Oct. 31, 2011
Although the end of Domestic Violence Month is imminent, there is sadly never an end to domestic violence itself.
If we don’t hear about it happening to someone we know, there is almost always a cautionary tale in the media from which we can learn.
Perhaps the most pertinent example revolves around the recent suicide of Russell Armstrong, the estranged husband of “Real Housewives of Beverly Hills” personality Taylor Armstrong.
After Russell’s death, Taylor alleged that her husband had abused her. She said that he beat her multiple times and, at one point, grabbed her by the throat while she was pregnant and held her against a wall.
As someone who is nauseated by reality television, I initially did not pay attention to the story.
I only started to read into it after Laurie, Russell’s sister, entered the picture and consequently instigated a needless debate that highlights almost every common misconception that we as a society have about domestic violence.
Laurie rejected Taylor’s allegations of domestic abuse because she didn’t think her brother would ever lash out at her.
However, she somehow thought that she did know Taylor well enough to deem the allegations false.
Laurie described herself as suspicious of Taylor. She recalled when she first saw Taylor’s house and complimented her on it. Taylor supposedly replied that, while the house was beautiful, it was still not “$60 million beautiful.”
Regardless of what Laurie may think about her former sister-in-law, people such as her have no right to say what did and did not happen inside someone else’s marriage.
While Laurie constantly claimed that it wasn’t in her brother’s nature to be abusive and wanted people to know the “real” Russell, she doesn’t recognize that abusers can easily act one way around their families and another around their spouses.
Even though there is no way to tell whether or not Taylor is being completely truthful, there is also no telltale way to identify an abuser.
Women who allege domestic violence should not be dismissed in order to preserve their spouses’ reputations.
Laurie’s supposed justifications for doubting Taylor include the absence of police and hospital reports, which battered women are typically too frightened to file. Yet she still demanded these reports for proof of her brother’s wrongdoing.
She also referred to an incident where Taylor was injured, blamed the injury on her daughter, but later recanted and blamed it on Russell.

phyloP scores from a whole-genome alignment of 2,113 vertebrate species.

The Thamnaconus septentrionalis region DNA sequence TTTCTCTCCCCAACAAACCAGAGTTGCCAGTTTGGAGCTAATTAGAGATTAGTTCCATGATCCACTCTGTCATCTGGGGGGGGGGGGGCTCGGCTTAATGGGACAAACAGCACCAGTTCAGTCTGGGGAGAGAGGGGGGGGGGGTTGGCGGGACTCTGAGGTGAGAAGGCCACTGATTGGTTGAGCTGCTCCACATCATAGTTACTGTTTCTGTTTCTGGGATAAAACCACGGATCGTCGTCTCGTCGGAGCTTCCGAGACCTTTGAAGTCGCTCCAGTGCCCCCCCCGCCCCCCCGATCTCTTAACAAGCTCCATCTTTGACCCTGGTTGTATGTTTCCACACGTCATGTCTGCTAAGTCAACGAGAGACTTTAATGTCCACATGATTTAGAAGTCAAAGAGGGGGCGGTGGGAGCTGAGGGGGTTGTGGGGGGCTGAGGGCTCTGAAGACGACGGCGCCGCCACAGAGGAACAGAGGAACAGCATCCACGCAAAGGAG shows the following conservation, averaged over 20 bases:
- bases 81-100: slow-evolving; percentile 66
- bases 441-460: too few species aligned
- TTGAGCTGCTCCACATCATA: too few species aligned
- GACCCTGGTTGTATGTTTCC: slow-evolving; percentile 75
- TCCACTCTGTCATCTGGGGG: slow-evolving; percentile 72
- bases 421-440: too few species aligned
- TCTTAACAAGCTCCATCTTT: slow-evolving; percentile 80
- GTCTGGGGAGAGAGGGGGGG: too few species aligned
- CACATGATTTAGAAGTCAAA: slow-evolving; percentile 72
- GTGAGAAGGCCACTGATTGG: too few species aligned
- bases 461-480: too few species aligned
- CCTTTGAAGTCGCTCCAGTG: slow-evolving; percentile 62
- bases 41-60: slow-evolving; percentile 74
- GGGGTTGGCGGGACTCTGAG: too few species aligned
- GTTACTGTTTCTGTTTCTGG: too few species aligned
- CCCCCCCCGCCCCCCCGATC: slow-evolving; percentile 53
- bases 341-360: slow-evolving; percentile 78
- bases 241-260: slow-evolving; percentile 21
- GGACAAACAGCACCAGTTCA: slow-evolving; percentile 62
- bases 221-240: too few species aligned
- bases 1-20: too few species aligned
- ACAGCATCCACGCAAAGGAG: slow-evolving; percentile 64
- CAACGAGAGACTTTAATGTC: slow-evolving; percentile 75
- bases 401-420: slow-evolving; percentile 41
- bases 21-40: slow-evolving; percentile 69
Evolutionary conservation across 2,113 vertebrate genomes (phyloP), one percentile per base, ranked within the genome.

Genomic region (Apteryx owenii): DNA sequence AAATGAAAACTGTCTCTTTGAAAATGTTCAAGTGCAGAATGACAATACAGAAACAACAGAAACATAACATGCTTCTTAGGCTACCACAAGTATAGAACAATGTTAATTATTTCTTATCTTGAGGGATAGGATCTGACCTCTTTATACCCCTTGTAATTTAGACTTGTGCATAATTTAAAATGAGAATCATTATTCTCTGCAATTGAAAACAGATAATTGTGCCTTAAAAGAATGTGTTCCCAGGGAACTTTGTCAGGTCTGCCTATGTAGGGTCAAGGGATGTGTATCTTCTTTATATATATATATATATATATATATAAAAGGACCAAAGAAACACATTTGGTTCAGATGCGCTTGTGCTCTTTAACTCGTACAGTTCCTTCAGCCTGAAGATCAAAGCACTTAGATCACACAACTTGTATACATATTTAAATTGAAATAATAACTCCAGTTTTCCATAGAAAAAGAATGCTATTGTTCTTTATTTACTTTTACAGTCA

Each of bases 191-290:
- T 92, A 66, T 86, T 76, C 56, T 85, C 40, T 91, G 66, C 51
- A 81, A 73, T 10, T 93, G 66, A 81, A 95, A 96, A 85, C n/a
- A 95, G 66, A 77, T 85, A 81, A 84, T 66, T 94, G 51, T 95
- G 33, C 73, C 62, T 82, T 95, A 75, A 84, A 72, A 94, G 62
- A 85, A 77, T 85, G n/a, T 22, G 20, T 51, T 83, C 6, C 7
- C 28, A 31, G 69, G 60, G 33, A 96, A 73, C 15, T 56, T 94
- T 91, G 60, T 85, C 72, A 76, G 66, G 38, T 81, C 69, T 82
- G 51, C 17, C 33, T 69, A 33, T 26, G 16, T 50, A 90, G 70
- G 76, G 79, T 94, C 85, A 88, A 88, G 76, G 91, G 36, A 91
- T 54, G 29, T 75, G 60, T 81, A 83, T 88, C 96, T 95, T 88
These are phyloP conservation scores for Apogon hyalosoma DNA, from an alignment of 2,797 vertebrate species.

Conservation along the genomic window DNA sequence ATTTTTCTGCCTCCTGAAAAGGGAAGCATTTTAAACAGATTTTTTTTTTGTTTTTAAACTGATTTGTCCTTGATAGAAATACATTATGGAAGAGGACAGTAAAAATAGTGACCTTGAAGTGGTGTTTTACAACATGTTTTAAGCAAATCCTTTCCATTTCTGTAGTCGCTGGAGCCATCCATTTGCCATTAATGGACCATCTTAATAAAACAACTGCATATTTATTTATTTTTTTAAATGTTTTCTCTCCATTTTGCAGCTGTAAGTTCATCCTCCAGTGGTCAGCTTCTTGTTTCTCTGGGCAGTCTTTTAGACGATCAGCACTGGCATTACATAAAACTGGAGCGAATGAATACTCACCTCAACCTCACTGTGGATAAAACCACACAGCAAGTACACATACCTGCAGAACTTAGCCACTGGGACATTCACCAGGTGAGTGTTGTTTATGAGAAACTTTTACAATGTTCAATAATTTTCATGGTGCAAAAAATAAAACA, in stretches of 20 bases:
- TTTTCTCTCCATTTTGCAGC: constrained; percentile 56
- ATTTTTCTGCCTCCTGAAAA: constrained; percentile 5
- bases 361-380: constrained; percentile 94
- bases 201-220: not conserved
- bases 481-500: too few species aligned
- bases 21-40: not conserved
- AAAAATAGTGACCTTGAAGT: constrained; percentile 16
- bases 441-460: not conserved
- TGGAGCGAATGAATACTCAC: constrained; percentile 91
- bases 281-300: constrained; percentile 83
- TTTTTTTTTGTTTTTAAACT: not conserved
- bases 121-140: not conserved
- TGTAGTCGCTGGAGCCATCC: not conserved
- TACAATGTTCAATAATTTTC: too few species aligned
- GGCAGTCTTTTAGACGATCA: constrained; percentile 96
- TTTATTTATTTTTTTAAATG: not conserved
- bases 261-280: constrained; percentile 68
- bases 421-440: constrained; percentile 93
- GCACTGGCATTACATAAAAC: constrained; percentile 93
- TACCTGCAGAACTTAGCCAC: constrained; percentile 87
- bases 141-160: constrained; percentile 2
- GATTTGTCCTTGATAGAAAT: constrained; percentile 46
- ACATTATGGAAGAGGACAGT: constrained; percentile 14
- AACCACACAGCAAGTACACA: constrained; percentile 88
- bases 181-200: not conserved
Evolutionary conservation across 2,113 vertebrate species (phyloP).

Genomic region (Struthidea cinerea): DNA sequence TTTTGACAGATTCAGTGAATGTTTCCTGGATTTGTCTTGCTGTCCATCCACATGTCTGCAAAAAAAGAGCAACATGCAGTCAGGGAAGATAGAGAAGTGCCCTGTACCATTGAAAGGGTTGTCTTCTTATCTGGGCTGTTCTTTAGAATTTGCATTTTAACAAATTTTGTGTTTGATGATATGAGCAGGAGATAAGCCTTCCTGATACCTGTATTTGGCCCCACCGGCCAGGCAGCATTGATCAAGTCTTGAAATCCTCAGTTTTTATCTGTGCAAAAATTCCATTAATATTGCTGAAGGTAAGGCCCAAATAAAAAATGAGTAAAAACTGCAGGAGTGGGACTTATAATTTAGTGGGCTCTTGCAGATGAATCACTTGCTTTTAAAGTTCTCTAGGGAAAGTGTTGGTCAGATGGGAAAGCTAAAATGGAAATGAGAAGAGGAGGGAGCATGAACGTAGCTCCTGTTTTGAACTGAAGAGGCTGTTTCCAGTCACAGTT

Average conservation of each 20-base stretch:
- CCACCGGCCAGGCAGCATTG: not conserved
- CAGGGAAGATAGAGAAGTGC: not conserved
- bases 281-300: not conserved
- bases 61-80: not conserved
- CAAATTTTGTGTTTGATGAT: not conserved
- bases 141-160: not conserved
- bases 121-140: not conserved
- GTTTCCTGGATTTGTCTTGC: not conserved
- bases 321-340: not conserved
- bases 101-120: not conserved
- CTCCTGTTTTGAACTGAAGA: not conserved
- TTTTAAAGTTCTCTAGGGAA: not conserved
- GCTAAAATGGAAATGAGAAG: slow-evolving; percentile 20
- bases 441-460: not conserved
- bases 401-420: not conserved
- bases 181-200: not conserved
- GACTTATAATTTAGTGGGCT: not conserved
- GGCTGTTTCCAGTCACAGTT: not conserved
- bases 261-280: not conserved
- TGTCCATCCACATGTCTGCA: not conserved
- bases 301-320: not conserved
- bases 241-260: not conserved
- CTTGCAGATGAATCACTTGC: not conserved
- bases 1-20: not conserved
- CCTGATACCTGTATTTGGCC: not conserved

Although Laurie seems to think that this is evidence of Taylor being a liar, the excuses are also typical for battered women.
Fearful for their lives and of angering their abusers, they invent stories about getting bruises from falling down the stairs and running into doors instead of admitting they’re unsafe at home.
Laurie also wanted to know why Taylor began to speak out and write a book about imbalanced relationships only after Russell had died.
While Taylor’s actions could be seen as questionable, the reason for her silence could also be the same as why she may have lied about her injury: fear.
Fear is what controls battered women until their abusive partners die, they escape or, in the worst possible scenario, they die before they can do so.
Before we deny that a family member could have ever harmed someone else, we need to stop and remember than an abuser is always someone else’s loved one.
Although it’s hard to accept, we may not know everyone in our family as well as we would like to believe, and their abusive capabilities may not be obvious.
We should never allow ourselves to become so blind that we can’t even bring ourselves to consider the possibility that an abuser may be in our own family.
Disbelief that stems from the unwillingness to accept an inconvenient reality will only discourage victims of domestic violence from seeking help and speaking out against their abusers.
If there is any one lesson to learn from Domestic Violence Month and the Armstrong media frenzy, it’s that an abuser knows no role.